Abstract: In recent years, many traditional practitioners of revenue management (RM) such as airlines or hotels were confronted with aggressive low-cost competition. In order to stay competitive, these firms responded by reducing fare restrictions that were originally meant to fence off customer segments. In markets where traditional practitioners faced low-cost competition, unrestricted fares were introduced. Some markets, including airline long-haul markets, were unaffected. And here restrictions could be maintained. We develop choice-based network RM approaches for such a mixed fare environment that can handle both the traditional opening or closing of restricted fare classes as well as handling pricing of the unrestricted fares simultaneously. Owing to technical constraints of the reservation system, we have a limit on the number of price points for each unrestricted fare. It is natural to ask then how these price points shall be chosen. To that end, we formulate the problem as a dynamic programme and approximate it with a mixed integer linear program (MIP) that selects the best price points out of a potentially large set of price candidates for each unrestricted fare. Numerical experiments illustrate the quality of the obtained price structure and that computational effort is relatively low, given that we need to tackle the large-scale MIP with column generation techniques.

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Copy reference link   DOI: 10.1002/nav.20321

Abstract: We develop a competitive pricing model which combines the complexity of time-varying demand and cost functions and that of scale economies arising from dynamic lot sizing costs. Each firm can replenish inventory in each of the T periods into which the planning horizon is partitioned. Fixed as well as variable procurement costs are incurred for each procurement order, along with inventory carrying costs. Each firm adopts, at the beginning of the planning horizon, a (single) price to be employed throughout the horizon. On the basis of each period's system of demand equations, these prices determine a time series of demands for each firm, which needs to service them with an optimal corresponding dynamic lot sizing plan. We establish the existence of a price equilibrium and associated optimal dynamic lotsizing plans, under mild conditions. We also design efficient procedures to compute the equilibrium prices and dynamic lotsizing plans.

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Copy reference link   DOI: 10.1287/opre.1070.0392

Abstract: We consider a family of N items which are produced in or obtained from the same production facility. Demands are deterministic for each item and each period within a given horizon of T periods. If in a given period an order is placed, setup costs are incurred. The aggregate order size is constrained by a capacity limit. The objective is to find a lot-sizing strategy that satisfies the demands for all items over the entire horizon without backlogging, and which minimizes the sum of inventory carrying, fixed and variable order costs. All demands, cost parameters and capacity limits may be time-dependent. In the basic (JS)-model, the setup cost of an order does not depend on the composition of the order. The (JIS)-model allows for item-dependent setup costs in addition to the joint setup costs.We develop and analyze a class of so-called progressive interval heuristics. A progessive interval heuristic solves a (JS) or (JIS) problem over a progressively larger time-interval, always starting with period 1, but fixing the setup variables of a progressively larger number of periods at their optimal values in earlier iterations. Different variants in this class of heuristics allow for different degrees of flexibility in adjusting continuous variables determined in earlier iterations of the algorithm.For the (JS)-model and the two basic implementations of the progressive interval heuristics, we show under some mild parameter conditions, that the heuristics can be designed to be epsilon-optimal for any desired value of epsilon > 0 with a running time that is polynomially bounded in the size of the problem. They can also be designed to be simultaneously asymptotically optimal and polynomially bounded.A numerical study covering both the (JS) and the (JIS) model, shows that a progressive interval heuristic generates close-to-optimal solutions with modest computational effort and that it can be effectively used to solve large-scale problems.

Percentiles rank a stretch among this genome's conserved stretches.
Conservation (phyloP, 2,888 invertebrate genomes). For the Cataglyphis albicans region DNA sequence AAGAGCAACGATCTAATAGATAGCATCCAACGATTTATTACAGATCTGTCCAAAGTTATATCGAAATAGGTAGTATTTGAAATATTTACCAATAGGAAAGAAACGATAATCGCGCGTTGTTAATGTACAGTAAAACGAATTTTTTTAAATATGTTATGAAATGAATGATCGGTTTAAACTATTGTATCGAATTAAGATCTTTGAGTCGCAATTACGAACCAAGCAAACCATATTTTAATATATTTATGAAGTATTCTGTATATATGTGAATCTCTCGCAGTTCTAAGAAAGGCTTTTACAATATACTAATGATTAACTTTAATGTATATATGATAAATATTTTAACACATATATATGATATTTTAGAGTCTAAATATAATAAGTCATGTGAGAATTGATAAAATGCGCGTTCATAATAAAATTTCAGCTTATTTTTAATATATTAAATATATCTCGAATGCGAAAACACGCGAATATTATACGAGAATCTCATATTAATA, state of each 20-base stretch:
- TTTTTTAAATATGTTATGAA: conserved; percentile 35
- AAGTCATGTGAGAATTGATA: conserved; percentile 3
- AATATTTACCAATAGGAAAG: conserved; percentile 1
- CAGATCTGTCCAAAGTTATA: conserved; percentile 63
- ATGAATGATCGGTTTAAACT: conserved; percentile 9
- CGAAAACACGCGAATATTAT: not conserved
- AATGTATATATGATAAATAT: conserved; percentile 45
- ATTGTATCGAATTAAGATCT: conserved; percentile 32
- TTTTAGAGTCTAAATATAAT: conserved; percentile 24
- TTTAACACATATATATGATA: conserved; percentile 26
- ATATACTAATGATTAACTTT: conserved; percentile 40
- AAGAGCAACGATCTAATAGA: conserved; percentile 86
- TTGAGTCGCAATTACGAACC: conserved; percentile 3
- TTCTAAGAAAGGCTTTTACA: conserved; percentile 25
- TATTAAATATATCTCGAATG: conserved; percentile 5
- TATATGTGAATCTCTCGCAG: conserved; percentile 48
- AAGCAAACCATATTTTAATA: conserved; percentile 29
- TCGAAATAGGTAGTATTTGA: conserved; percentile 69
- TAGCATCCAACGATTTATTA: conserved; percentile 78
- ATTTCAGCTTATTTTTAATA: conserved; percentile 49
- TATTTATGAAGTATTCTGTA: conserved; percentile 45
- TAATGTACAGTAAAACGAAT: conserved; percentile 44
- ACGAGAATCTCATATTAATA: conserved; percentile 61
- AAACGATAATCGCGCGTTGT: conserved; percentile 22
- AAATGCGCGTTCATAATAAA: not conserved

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Copy reference link   DOI: 10.1002/9780470400531.eorms0272

Abstract: This chapter reviews multi-product dynamic pricing models for a revenue maximizing monopolist firm. The baseline model studied in this chapter is of a seller that owns a fixed capacity of a resource that is consumed in the production or delivery of some type of product. The seller selects a dynamic pricing strategy for the offered product so as to maximize its total expected revenues over a finite time horizon. We then review how this model can be extended to settings where the firm is selling multiple products that consume this firm's capacity, and finally highlight a connection between these dynamic pricing models and the closely related model where prices are fixed, and the seller dynamically controls how to allocate capacity to requests for the different products. Methodologically, this chapter reviews the dynamic programming formulations of the above problems, as well as their associated deterministic (fluid) analogues. It highlights some of the key insights and pricing heuristics that are known for these problems, and briefly mentions possible extensions and areas of current interest.

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Book Chapters

Working Papers

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Abstract: The railway industry offers similar revenue management opportunities to those found in the airline industry. The railway industry caters for the delivery and management of cargo as well as the transport of passengers. Unlike the airline industry, the railway industry has seen relatively little attention to revenue management problems.We provide an overview of the published literature for both passenger and freight rail revenue management. We include a summary of the some the available models and include some possible extensions. From the existing literature and talks with industry, it is clear that that there is room to exploit revenue management techniques in the railway industry, an industry that has revenues of $60 billion in the US and promises huge growth in Europe in the forthcoming years.